Monday, 31 July 2017

So did you have a relative in the Red Cross during the Great War?

Well if you think you did then the Red Cross has just completed its task of putting all those who served on an online data base.*

Nurses at Willow Bank, Manchester, circa 1915
It includes the scans and transcriptions of over 236,000 paper index cards, each providing details of Voluntary Aid Detachment personnel, known as ‘VADs’, who signed up to help sick and injured servicemen.

The transcription is complete and the Red Cross is now in the process of uploading all the records.

So for anyone wanting to check out a relative the database will be invaluable.

But for those researching the history of a Red Cross hospital there is much here that will also be very useful.

Some of the staff lists of establishments have survived and here in the north west they include a book published by the Red Cross in 1916 and one in 1919.**

All of which means for the Red Cross Hospital in Chorlton-cum-Hardy situated in the Sunday school hall of the Baptist Church it has been possible to discover the lives of some who volunteered.

During that first year of the war 159 volunteers worked at the hospital all and but four came from the township.

Ann Higginbotham aged 22 was the daughter of Alfred and Emily whose family had farmed in Chorlton-cum-Hardy since the 1840’s.  Others like Harry Kemp were new comers.

He had opened two Chemist shops at the beginning of the 20th century and had been elected to the City Council in 1904.

Many of those who served were from the same family.  In some cases a husband and wife volunteered and in another it was a mother and her daughters who gave up time.

In the Kitchen at Heaton Mersey, circa 1914
There were also sisters and brothers acting in various capacities, with some family members helping in the kitchen and others as either nurses or orderlies.

In total there were eighteen families involved.

Some would also be touched by the tragedy of the war.  Thomas Ellwood, who wrote a history of the township and served on the committee, lost his son Thomas in February 1917.

As did Mrs Emma Worlidge who was on the hospital committee, and acted as the Housekeeper. Her son Oswald also died in the February of 1917.

They were a mixed bunch ranging from Mrs Fannie Jane Barlow a mother of two whose husband was an accountant, to Miss Bates whose father was a coal porter and worked in a laundry along with Sidney Bolt who was employed in his father’s shop and Miss Ethel Bedford who was a school teacher.

All were engaged in the November of 1914 when the hospital was opened.  Mrs Barlow who by then was 42 served as a nurse while Miss Bates and Bedford worked in the kitchen and Mr Bolt was an orderly.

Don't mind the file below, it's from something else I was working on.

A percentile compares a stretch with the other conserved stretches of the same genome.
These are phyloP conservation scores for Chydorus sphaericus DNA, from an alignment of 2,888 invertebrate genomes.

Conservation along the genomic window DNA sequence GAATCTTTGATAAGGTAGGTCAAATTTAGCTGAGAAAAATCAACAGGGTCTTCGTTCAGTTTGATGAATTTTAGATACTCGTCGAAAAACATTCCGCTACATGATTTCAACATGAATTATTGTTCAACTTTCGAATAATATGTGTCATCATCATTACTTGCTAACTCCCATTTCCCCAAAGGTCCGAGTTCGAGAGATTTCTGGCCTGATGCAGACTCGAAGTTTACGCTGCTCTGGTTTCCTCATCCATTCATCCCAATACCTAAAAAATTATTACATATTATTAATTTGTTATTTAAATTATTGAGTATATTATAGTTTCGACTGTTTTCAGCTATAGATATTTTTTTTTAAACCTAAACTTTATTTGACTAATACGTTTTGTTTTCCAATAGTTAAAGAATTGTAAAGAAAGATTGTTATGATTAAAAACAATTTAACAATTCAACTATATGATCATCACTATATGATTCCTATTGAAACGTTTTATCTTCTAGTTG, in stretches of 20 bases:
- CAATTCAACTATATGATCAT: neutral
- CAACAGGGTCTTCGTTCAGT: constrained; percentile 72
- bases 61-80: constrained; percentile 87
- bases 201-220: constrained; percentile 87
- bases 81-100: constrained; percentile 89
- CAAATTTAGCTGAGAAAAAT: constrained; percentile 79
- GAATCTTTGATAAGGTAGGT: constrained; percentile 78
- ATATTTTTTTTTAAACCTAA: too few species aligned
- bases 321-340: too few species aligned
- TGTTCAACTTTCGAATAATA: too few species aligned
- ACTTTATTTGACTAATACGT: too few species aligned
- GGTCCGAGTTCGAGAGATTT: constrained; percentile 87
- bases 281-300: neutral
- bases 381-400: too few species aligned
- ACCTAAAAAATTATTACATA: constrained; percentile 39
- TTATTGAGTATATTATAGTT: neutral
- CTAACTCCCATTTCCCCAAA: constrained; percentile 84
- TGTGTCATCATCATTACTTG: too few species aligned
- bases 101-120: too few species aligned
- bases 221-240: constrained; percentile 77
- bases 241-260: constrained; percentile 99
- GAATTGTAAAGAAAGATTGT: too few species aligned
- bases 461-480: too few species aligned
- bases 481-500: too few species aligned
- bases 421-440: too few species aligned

It is easy to forget that much of the work done by people like Miss Bates and Mr Bolt were carried out after a day at work, a fact which was not missed by Miss Bowser in her book on the work of the Red Cross.

In one hospital  she visited just outside the city “the entire work was undertaken by mill girls.  

It was a small Hospital and the skilled nursing could be done by one trained Sister who was in charge.  

Under her she had a very large staff of girls and women who mostly had to earn their daily bread by working in factories from early morning until evening.

These women live hard lives, but they ungrudgingly give up hours from their nights in order to get up at five in the morning and go to the Hospital to scrub and to clean until they are due at the factory.  

Again at the other end of the day after they have done long hours at monotonous and often arduous work, they go into the Hospital on their way home and give another couple of hours to the serving of the evening meal, making the beds, and the general tidying up of the words.  
The work during the day is divided amongst the women who have homes and children to tend and can only spare an hour or two away from them.” 

So that database will I expect be trawled over by lots of people.

Pictures; Willow Bank Red Cross Hospital, circa 1914 courtesy of David Harrop, the kitchens, the Red Cross Hospital, Heaton Mersey circ 1914, T Everett-Innes, from the collection of David Harrop

* Red Cross First World War volunteers,

** Red Cross Hospital, An Illustrated Account of the Work of the Branch During the First Year of the War, East Lancashire Branch of the Red Cross Society, 1916 and 2nd Western General Hospital, Manchester 1919

***Bowser, Thekla, The Story of the British V.A.D Work in the Great War, 1917

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